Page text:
Public health is “The science and art of avoiding illness, extending life, and promoting, safeguarding, and enhancing health via the organized efforts of society,” according to Sir Donald Acheson (1988). He also describes the role of planning and evaluating services, as well as disease surveillance and coordination of communicable disease control, with public health practitioners providing epidemiological advice on priority settings. This will include public health practitioner skills such as communication, planning, networking, management, and the use of research-based evidence, according to Naidoo and Willis (1998).

Naidoo and Willis (2001) and Donaldson and Donaldson (2006) define a public health practitioner as a trained person whose job is to make people and the environment healthier, to conduct research, to advocate, and to collaborate with the community on specific projects. The public practitioner is responsible for implementing government-sponsored health initiatives aimed at reducing health disparities in society.

Naidoo and Willis (2008) also state that the health practitioner is guided by three principles: empowerment, participation, equity, and collaborative working, all of which are in agreement with the World Health Organization (WHO, 1986). Reducing health inequalities is a top priority, and all health professionals can help by identifying people with poor health or who are unable to access current health services for a variety of reasons.

The 10-year NHS Plan (DOH, 2000) established a new statutory goal for the NHS to allocate resources to help people live healthier lives. Individual knowledge of body function and ways to prevent illness is increased by public health practitioners, as is competence in using the healthcare system and awareness of political and environmental factors that influence health. Increased community capacity can be built by increasing people’s ability to participate in health promotion.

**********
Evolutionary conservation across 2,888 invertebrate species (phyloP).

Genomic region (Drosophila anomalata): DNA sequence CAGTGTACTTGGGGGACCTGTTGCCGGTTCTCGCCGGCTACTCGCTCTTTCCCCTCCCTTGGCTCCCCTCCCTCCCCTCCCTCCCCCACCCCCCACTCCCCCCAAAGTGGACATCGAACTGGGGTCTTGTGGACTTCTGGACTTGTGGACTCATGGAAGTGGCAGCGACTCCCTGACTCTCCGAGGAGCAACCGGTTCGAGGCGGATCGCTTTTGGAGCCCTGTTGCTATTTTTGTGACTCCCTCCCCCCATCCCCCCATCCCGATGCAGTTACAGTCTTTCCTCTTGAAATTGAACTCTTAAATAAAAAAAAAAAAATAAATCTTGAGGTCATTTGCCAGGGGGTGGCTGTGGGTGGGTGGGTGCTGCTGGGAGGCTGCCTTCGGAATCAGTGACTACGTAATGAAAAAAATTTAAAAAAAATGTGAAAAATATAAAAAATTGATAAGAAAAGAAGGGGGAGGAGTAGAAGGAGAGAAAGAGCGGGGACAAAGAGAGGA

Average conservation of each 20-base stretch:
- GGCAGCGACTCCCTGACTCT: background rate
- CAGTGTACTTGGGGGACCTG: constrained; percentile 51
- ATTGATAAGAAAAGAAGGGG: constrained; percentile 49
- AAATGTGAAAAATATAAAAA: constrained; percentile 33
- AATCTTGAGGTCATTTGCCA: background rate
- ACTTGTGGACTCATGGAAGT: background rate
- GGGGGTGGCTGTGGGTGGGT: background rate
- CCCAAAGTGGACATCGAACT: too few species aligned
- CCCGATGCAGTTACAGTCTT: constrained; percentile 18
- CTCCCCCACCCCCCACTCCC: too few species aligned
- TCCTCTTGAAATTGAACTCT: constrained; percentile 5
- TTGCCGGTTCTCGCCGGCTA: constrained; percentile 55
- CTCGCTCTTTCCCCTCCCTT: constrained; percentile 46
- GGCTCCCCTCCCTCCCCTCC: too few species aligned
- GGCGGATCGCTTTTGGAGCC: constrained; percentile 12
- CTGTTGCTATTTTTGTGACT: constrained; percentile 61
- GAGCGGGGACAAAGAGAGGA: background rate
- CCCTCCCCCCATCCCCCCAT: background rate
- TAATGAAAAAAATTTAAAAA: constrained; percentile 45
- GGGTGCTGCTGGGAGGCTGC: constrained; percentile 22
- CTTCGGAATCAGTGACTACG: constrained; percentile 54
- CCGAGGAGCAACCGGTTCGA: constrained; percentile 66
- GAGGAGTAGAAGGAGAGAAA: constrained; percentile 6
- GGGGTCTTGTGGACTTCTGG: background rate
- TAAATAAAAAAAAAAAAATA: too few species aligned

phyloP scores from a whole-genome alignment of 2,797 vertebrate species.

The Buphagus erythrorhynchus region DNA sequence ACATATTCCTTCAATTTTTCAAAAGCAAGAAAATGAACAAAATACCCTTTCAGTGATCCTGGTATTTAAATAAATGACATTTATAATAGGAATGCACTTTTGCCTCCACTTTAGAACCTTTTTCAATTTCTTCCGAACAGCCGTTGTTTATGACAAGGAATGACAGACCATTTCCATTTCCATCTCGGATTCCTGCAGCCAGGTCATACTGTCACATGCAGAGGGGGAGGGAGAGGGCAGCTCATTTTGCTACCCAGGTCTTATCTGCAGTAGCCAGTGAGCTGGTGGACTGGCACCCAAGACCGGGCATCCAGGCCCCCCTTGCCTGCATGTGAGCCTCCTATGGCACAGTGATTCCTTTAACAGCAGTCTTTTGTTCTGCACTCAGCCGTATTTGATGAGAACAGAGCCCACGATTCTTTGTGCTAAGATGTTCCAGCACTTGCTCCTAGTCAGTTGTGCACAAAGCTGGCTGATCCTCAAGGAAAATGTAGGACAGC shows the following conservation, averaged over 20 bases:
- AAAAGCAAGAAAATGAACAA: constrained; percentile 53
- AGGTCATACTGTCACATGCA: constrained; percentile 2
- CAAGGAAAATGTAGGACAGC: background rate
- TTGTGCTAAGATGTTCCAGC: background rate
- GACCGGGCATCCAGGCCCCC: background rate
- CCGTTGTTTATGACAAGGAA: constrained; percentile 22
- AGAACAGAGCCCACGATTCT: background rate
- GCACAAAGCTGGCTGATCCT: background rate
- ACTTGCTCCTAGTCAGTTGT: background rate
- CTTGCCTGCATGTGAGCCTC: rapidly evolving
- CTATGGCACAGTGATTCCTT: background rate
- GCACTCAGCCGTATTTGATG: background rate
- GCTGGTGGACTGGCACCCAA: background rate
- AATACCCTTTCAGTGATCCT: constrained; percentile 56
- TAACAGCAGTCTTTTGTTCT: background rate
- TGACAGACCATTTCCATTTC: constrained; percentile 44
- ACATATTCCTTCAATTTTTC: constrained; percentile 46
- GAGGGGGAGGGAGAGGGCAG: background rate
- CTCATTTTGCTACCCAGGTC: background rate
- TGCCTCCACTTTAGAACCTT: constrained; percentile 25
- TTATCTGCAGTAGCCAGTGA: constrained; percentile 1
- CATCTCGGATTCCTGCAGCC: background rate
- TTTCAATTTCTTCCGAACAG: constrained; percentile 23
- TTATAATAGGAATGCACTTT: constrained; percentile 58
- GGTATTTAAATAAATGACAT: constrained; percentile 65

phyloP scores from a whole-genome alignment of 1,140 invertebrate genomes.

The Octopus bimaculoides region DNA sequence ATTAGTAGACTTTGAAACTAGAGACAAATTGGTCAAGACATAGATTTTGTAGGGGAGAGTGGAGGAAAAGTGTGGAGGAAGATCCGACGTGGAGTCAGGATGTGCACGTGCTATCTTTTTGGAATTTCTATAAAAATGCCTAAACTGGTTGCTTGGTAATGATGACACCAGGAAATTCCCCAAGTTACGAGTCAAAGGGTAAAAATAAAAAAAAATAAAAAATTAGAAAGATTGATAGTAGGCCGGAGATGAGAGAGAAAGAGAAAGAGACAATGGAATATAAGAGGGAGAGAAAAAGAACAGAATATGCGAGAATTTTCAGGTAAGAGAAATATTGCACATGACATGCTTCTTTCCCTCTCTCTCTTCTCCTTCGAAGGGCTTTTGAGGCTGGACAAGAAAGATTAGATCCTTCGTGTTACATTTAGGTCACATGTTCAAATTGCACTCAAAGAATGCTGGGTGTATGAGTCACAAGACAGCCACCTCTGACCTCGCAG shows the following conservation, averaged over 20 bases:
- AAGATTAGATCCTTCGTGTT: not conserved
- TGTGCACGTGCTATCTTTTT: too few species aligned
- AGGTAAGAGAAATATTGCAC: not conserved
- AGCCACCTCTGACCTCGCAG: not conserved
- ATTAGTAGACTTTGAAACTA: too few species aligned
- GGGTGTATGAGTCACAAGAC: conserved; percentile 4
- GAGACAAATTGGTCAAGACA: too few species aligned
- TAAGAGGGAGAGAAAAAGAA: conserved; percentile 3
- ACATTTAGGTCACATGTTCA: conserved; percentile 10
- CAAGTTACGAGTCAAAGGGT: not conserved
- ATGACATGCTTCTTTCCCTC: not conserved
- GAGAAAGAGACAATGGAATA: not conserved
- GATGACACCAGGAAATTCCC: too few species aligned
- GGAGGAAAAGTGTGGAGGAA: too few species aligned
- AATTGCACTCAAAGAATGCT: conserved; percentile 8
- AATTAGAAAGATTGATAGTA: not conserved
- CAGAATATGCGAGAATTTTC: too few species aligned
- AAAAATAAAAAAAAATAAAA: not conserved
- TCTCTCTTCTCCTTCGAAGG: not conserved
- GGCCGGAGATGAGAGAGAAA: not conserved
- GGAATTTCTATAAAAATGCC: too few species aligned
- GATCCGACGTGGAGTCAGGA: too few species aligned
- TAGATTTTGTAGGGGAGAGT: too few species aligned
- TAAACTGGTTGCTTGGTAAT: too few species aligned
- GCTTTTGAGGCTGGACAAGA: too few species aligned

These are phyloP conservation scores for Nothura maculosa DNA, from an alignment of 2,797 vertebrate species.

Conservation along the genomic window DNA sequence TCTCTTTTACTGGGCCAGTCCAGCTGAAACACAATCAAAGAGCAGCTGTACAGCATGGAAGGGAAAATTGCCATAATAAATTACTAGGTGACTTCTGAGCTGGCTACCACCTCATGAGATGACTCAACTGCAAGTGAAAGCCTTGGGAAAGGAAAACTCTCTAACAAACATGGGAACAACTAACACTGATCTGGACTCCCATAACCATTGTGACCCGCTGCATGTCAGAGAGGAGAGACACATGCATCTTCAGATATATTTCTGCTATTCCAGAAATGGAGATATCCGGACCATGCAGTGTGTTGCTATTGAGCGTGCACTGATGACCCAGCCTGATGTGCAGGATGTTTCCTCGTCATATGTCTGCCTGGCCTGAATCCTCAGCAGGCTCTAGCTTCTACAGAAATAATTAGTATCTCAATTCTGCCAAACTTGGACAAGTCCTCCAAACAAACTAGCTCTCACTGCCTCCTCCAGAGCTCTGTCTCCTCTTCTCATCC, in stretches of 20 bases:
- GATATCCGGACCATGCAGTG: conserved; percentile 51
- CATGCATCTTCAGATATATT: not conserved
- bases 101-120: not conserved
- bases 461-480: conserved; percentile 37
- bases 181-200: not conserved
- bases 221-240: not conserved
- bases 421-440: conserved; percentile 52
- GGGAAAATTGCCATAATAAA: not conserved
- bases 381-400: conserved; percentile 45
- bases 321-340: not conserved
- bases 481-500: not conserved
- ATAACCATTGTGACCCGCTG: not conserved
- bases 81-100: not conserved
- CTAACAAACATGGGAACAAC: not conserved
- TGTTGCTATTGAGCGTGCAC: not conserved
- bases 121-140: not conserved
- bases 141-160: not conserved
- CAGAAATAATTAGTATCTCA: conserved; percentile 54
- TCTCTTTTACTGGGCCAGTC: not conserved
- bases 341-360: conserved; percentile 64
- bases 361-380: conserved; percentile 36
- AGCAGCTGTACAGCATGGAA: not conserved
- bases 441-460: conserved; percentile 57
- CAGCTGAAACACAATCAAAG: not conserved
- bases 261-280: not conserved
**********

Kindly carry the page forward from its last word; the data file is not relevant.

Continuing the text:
The government’s White Paper Saving Lives (DOH, 1999) on public health strategy for England’s first response to the Acheson Report set a national agenda for action to reduce health inequalities, including a commitment to action on living standards and tackling poverty, particularly child poverty, pre-school education, employment as a poverty way out, transportation, urban regeneration, crime reduction, and housing improvement for disadvantaged areas, as well as preventative health measures (Hogstedt et al, 2008).

The government’s strategy in “Our Healthier Nation,” published by the Department of Health in 1999a, was to ensure that the public health workforce was knowledgeable and skilled, well-staffed, and resourcefully supplied to handle the major task of implementing health strategies. Health professionals are expected to contribute their knowledge and skills in achieving the goals outlined in the “White Paper” (DOH, 1999).

They are also expected to; act as leaders who are knowledgeable and equipped to manage strategic change and collaborate with other agencies, focus on health promotion for community development, familiarize themselves with public concepts, and using evidence to guide work where appropriate are all skills that public health practitioners possess.